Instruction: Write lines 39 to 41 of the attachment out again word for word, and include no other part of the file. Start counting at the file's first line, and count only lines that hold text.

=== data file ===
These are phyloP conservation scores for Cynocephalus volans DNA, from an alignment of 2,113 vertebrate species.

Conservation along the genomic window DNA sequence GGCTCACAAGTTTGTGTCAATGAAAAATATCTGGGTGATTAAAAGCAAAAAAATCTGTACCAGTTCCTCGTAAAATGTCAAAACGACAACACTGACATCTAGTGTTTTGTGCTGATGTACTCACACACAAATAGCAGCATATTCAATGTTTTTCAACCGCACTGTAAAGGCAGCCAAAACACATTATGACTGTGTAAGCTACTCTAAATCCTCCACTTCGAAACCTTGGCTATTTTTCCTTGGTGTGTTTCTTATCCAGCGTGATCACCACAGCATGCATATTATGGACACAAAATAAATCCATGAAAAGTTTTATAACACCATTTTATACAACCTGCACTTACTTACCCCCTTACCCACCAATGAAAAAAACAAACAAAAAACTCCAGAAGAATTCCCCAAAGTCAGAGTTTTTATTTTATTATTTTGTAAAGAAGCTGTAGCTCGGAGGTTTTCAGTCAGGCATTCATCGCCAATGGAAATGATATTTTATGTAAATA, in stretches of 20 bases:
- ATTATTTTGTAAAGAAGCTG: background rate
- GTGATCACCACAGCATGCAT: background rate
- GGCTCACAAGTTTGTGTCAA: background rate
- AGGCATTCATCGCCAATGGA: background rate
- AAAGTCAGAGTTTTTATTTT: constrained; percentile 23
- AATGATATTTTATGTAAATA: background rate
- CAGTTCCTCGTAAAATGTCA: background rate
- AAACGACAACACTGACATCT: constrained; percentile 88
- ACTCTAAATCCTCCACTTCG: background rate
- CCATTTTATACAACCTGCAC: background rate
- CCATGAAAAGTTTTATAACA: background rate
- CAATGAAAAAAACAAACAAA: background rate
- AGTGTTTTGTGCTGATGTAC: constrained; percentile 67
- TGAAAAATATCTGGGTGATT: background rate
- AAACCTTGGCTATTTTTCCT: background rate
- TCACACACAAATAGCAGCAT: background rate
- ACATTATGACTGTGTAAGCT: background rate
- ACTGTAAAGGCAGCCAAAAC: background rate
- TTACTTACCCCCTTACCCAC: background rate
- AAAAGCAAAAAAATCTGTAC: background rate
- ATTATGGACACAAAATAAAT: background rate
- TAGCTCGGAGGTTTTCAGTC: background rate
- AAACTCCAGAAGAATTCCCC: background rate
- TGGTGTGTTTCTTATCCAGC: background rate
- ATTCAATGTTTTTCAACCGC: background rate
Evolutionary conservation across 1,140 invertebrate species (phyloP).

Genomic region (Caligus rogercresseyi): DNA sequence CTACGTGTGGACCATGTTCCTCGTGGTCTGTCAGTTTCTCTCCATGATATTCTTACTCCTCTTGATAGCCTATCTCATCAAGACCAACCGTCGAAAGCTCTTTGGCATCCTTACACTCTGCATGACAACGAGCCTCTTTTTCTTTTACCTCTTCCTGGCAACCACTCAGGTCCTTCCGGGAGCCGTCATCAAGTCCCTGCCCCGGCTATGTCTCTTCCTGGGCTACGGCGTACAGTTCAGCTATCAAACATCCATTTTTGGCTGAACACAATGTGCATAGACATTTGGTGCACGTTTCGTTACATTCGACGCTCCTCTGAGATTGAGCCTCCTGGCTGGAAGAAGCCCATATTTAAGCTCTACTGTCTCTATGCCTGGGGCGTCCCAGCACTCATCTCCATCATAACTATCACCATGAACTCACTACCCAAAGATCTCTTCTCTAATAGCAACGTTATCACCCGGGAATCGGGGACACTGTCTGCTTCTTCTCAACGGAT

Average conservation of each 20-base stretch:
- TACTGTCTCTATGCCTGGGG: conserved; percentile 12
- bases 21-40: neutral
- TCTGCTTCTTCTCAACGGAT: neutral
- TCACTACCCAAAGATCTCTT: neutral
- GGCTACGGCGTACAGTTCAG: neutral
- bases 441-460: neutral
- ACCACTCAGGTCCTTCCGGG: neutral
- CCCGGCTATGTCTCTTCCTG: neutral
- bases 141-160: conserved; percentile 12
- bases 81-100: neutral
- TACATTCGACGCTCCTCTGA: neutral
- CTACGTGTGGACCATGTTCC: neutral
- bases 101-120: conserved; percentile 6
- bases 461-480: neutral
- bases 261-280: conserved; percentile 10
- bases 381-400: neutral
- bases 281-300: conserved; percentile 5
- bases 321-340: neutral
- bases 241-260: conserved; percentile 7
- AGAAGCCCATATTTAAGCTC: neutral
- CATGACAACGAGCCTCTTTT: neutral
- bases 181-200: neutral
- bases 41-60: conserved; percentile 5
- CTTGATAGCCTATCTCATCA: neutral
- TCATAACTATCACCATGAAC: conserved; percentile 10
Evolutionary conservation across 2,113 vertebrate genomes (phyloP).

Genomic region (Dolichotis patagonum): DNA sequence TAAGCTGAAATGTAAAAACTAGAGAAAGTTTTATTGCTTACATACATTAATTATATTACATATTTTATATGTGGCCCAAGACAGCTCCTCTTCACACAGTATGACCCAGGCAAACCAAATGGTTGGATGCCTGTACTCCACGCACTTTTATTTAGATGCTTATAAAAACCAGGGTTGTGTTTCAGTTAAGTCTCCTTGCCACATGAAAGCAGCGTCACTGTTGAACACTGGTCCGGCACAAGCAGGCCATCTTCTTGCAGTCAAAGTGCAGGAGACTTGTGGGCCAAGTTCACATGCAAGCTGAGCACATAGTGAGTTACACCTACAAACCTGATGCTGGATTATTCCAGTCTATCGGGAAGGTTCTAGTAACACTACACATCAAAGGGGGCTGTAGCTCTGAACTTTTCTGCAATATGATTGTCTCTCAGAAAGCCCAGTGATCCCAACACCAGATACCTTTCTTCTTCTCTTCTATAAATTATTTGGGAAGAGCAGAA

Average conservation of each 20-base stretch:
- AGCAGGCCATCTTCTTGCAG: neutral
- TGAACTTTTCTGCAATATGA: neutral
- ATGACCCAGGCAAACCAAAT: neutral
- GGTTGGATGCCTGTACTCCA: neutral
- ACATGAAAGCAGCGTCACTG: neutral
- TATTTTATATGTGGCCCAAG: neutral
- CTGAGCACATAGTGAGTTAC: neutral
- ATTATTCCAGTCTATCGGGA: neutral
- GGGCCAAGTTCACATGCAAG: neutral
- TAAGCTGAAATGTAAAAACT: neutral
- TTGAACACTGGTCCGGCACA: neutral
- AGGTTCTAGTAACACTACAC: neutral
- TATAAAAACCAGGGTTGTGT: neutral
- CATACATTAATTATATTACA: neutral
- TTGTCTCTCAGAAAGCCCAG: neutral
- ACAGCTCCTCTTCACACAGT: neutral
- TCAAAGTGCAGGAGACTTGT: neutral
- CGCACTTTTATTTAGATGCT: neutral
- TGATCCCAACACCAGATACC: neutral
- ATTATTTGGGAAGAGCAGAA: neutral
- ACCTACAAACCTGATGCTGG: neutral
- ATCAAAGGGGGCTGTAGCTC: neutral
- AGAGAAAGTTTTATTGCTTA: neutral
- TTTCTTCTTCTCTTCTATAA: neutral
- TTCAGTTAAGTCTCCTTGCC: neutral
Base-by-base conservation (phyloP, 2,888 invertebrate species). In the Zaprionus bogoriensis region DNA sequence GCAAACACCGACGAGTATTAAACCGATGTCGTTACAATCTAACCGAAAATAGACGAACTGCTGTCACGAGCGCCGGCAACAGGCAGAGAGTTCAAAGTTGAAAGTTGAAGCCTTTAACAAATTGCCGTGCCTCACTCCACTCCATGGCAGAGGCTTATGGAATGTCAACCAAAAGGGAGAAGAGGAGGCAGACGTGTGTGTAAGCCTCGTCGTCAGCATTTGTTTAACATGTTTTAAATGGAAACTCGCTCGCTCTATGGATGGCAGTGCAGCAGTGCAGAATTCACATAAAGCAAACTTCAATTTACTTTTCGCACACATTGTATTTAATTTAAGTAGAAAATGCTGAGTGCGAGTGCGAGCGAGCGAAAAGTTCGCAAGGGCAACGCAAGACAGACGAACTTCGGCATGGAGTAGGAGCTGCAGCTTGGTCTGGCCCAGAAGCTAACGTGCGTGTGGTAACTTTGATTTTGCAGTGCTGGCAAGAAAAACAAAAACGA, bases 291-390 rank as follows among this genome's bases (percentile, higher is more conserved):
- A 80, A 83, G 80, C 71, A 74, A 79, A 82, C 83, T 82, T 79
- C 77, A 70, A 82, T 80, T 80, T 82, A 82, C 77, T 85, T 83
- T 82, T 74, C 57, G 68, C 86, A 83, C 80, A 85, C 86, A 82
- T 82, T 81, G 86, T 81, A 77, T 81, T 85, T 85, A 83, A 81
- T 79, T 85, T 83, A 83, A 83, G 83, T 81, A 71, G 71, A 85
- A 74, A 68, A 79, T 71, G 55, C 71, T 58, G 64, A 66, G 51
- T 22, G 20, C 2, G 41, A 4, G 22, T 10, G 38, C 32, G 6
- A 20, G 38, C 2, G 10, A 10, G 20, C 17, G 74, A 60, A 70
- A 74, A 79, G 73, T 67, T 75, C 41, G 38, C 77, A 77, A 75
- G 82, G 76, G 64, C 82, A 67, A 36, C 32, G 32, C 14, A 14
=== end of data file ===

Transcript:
- bases 141-160: conserved; percentile 12
- bases 81-100: neutral
- TACATTCGACGCTCCTCTGA: neutral